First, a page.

At all these meetings and interviews the main problem discussed was that of the creation and maintenance of cordial relations between the communities. Appeals were made to the people to forget the past and to work unremittingly for the establishment of p eace and harmony amongst themselves. The aim and policy of the Indian Union was also explained and special emphasis was laid on the objective which was the establishment of a secular government for the people of Hyderabad, in which all of them irrespecti ve of religion, caste or creed will enjoy equal freedom and civil rights and will have equal opportunities for development and progress. It was made perfectly clear that the military administration had been charged with the duty of implementing that poli cy. We clarified our position, whenever opportunity presented itself saying that ours was not a Commission of investigation or Inquiry into events proceeding or following the police action and that ours was merely a goodwill mission charged with the task of restoring better communal relations. All the same, we feel it our duty to bring to your notice what we saw and gathered in our tourings, as it has, in our opinion, an importance all its own.
(2) Hyderabad State has 16 districts, comprising nearly 22,000 villages. Out of them only three districts remained practically, though not wholly, free of communal trouble which affected the state first during the activities of the Razakars and then duri ng the reprisals that followed the collapse of that organisation. In another four districts the trouble had been more serious but nothing like the havoc that overtook the remaining eight. Out of these again the worst sufferers have been the districts of Osmanabad, Gulburga, Bidar and Nanded, in which four the number of people killed during and after the police action was not less, if not more than 18,000. In the other four districts viz. Aurangabad, Bir, Nalgunda and Medak those who lost their lives num bered at least 5 thousand.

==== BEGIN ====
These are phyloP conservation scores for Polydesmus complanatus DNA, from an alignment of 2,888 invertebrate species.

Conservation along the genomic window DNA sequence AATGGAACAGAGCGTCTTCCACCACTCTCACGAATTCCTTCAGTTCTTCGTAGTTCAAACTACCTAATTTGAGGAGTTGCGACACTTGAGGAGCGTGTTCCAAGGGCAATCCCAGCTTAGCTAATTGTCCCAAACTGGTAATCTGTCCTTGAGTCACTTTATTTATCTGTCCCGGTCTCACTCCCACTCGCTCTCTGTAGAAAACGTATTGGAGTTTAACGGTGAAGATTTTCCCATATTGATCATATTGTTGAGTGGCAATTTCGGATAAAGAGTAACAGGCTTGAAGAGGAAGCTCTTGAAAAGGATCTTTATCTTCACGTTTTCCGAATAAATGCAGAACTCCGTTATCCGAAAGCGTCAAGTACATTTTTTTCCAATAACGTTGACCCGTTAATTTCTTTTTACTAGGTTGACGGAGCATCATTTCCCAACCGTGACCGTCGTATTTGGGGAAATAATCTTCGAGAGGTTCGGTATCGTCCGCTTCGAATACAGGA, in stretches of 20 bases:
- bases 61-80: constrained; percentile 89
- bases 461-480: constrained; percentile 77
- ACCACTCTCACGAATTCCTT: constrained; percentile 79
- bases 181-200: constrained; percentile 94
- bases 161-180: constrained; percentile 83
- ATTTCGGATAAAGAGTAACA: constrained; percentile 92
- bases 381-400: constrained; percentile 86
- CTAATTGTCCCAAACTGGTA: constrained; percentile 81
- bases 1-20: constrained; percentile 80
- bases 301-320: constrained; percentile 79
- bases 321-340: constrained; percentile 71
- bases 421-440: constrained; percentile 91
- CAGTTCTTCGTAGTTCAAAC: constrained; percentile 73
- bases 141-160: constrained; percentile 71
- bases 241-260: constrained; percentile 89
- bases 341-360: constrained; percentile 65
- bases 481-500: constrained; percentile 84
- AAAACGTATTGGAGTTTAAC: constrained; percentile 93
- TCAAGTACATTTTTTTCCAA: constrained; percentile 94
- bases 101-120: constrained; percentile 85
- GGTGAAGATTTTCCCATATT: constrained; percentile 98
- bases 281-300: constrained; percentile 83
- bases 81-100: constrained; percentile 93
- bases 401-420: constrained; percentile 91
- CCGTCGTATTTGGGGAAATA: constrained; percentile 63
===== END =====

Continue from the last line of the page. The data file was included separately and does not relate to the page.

We can say at a very conservative estimate that in the whole state at least 27 thousand to 40 thousand people lost their lives during and after the police action. We were informed by the authorities that those eight were the most affected districts and n eeded most the good offices of our delegation. We, therefore, concentrated on these and succeeded, we might say, to some extent at least, in dispelling the atmosphere of mutual hostility and distrust.
It is a significant fact that out of these eight the four worst affected districts (Osmanabad, Gulburga, Bidar and Nanded) had been the main strongholds of Razakars and the people of these four districts had been the worst sufferers at the hands of the R azakars. In the town of Latur, the home of Kasim Razvi – which had been a big business centre, with rich Kuchhi Muslim merchants, the killing continued for over twenty days. Out of a population of about ten thousand Muslims there we found barely three th ousand still in the town. Over a thousand had been killed and the rest had run away with little else besides their lives and completely ruined financially.
(3) Almost everywhere in the affected areas communal frenzy did not exhaust itself in murder, alone in which at some places even women and children were not spared. Rape, abduction of women (sometimes out of the state to Indian towns such as Sholapur and Nagpur) loot, arson, desecration of mosques, forcible conversions, seizure of houses and lands, followed or accompanied the killing. Tens of crores worth of property was looted or destroyed. The sufferers were Muslims who formed a hopeless minority in r ural areas. The perpetrators of these atrocities were not limited to those who had suffered at the hands of Razakars, not to the non-Muslims of Hyderabad state. These latter were aided and abetted by individuals and bands of people, with and without arms , from across the border, who had infiltrated through in the wake of the Indian Army. We found definite indications that a number of armed and trained men belonging to a well known Hindu communal organisation from Sholapur and other Indian towns as also some local and outside communists participated in these riots and in some cases actually led the rioters.